College Football Odds, Picks: Week 6’s Biggest Stat Discrepancies, Including BYU vs. Notre Dame & More
Michael Reaves/Getty Images. Pictured: The Notre Dame Fighting Irish football team.
The Week 6 college football slate features a number of statistical discrepancies for categories that are key to covering the spread.
Check out three key discrepancies for Week 6 below.
James Madison at Arkansas State
James Madison Defensive Havoc, 1st · Arkansas State Offensive Havoc Allowed, 120th
Arkansas State Defensive Havoc, 5th · James Madison Offensive Havoc Allowed, 55th
If there’s one game slated to have plenty of chaos, look no further than a Sun Belt matchup between two teams that are undefeated against the spread.
That will be an issue for an Arkansas State defense that ranks 120th in Havoc Allowed. The poor ranking by the Red Wolves derives from a dead-last ranking in tackles for loss allowed, signaling that James Madison will be in the Arkansas State backfield the entire evening.
The good news for head coach Butch Jones is that the home team may have the same advantage in Jonesboro. Arkansas State has even more tackles for loss on defense than the Dukes. James Madison has allowed fewer tackles for loss — just 23 on the season — but will still have to contend with a defense that blasts offensive lines. The Dukes have been careless handling the ball with six fumbles this season.
Havoc will play a huge role in giving one of these teams its first loss against the spread. With James Madison ranking 110th in pass blocking, the Red Wolves must win passing downs on both sides of the ball.
BYU vs. Notre Dame
Notre Dame SP+ Special Teams, 16th · BYU SP+ Special Teams, 110th
Notre Dame Defensive Finishing Drives, 116th · BYU Defensive Finishing Drives, 127th
The biggest discrepancy in the advanced analytics when the Cougars face the Fighting Irish comes on special teams.
Notre Dame comes into Week 6 with top-30 ranks in kickoff, punt and field goal efficiency, per Football Outsiders. Those numbers trump a BYU Cougars team that posts near-dead last ranks in kickoff and field goal Success Rate.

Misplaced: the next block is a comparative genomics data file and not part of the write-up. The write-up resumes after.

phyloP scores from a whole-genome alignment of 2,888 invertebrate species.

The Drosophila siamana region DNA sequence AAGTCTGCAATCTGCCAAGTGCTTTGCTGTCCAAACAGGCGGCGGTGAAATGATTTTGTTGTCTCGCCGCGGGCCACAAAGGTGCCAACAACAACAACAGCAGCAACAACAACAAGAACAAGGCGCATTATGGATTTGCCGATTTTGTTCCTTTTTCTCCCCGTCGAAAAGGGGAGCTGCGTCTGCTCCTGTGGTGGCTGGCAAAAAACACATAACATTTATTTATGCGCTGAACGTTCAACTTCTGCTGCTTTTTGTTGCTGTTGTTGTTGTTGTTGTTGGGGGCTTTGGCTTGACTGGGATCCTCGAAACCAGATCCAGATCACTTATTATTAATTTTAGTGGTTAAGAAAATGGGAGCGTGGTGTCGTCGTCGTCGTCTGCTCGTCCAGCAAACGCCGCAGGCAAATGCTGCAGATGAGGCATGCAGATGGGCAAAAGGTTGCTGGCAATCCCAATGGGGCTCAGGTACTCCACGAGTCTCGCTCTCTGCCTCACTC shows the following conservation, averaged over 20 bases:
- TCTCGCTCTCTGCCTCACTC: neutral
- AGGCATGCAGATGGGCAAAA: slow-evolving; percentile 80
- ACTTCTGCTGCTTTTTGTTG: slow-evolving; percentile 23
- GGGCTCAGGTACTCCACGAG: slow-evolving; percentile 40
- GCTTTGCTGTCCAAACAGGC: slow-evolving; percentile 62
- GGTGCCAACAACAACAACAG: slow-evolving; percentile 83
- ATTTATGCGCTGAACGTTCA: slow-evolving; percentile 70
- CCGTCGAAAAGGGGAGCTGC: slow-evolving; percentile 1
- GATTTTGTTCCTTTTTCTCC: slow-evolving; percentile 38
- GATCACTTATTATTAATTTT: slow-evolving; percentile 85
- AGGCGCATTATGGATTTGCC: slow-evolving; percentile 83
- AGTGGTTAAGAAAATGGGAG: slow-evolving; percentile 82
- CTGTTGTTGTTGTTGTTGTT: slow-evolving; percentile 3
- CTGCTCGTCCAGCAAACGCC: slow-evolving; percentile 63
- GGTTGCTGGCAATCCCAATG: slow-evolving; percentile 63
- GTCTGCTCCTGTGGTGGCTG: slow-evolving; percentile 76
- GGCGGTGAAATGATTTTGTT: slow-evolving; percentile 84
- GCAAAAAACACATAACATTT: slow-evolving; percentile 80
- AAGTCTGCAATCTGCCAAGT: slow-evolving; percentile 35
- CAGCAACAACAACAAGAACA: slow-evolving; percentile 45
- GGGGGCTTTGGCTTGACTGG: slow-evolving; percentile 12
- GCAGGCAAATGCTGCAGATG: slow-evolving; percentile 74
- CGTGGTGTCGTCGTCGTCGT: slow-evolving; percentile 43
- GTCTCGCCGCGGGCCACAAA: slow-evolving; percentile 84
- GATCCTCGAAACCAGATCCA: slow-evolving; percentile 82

If this game comes down to special teams, the Irish have the proven track record to win in field position and Offensive Finishing Drives.
Speaking of Finishing Drives, this game will feature no resistance to drives that pass the opponent’s 40-yard line.
Both Notre Dame and BYU rank in the bottom 15 of all FBS teams in defending against scoring opportunities. In 25 offensive drives to extend beyond the BYU 40, opponents have averaged 5.1 points. That number is trailed closely by the Irish defense, allowing 4.5 points on 19 opponent drives.
While Notre Dame has the clear advantage in special teams and any field goal scenarios, the better play is on an over with two defenses that have allowed every opponent to get into the end zone.
Washington State at USC
Washington State Havoc Allowed, 103rd · USC Defensive Havoc, 8th
Washington State Rushing Explosiveness, 11th · USC Defensive Rush Explosiveness, 115th
There may not be a more opportunistic defense than USC. The Trojans offense committed their first turnover of the season against Arizona State — a Caleb Williams interception during the third quarter of a non-covering win. The Trojans still lead the nation in Turnover Margin.
Defensive coordinator Alex Grinch is most pleased with high rankings in pass breakups, tackles for loss and forced fumbles. The Washington State offense may assist in those departments this week. Incarnate Word transfer quarterback Cam Ward has been careless with the ball, recording a fumble and seven interceptions through five games.
If there’s an advantage for offensive coordinator Eric Morris, it has been the Cougars’ explosive gains on the ground. Nakia Watson has been electric in 61 rushing attempts, recording 20 missed tackles and an average of 3.4 yards after contact. The Trojans have allowed nine rushing attempts to go over 20 yards this season, placing the USC defense near the bottom in defending the big run.
Washington State is a pass first team, but to avoid mistakes and attack the fledgling part of the USC defense, there should be an increase in Cougar rushing attempts.
Western Kentucky at UTSA
Western Kentucky Passing Success Rate, 3rd · UTSA Coverage, 106th
UTSA Passing Downs Explosiveness, 19th · Western Kentucky Defensive Passing Downs Explosiveness, 82nd
The book is out on the UTSA Roadrunners defense, as Middle Tennessee attempted three times as many passing plays as rush attempts. The Roadrunners have had a severe drop in defensive production from a season ago, now ranking 89th in Havoc and 106th in pass coverage.
Middle Tennessee was incapable of taking advantage in scoring opportunities, but Western Kentucky has the third-highest number in Passing Success Rate. Considering UTSA doesn’t put pressure on opposing quarterbacks, this could be a fantasy QB1 window for Austin Reed.
The Roadrunners dismantled the Blue Raiders on passing downs, adding to their top-20 rank in explosiveness. The top three targets in De’Corian Clark, Joshua Cephus and Zakhari Franklin all possess a mark over 2.0 in terms of yards per route run, which is the key to being an explosive wide receiver.
Western Kentucky is just outside mid-FBS in limiting explosiveness in known passing downs. Look for Frank Harris to have an answer in third-and-long situations to combat a Western Kentucky offense that will find plenty of success through the air.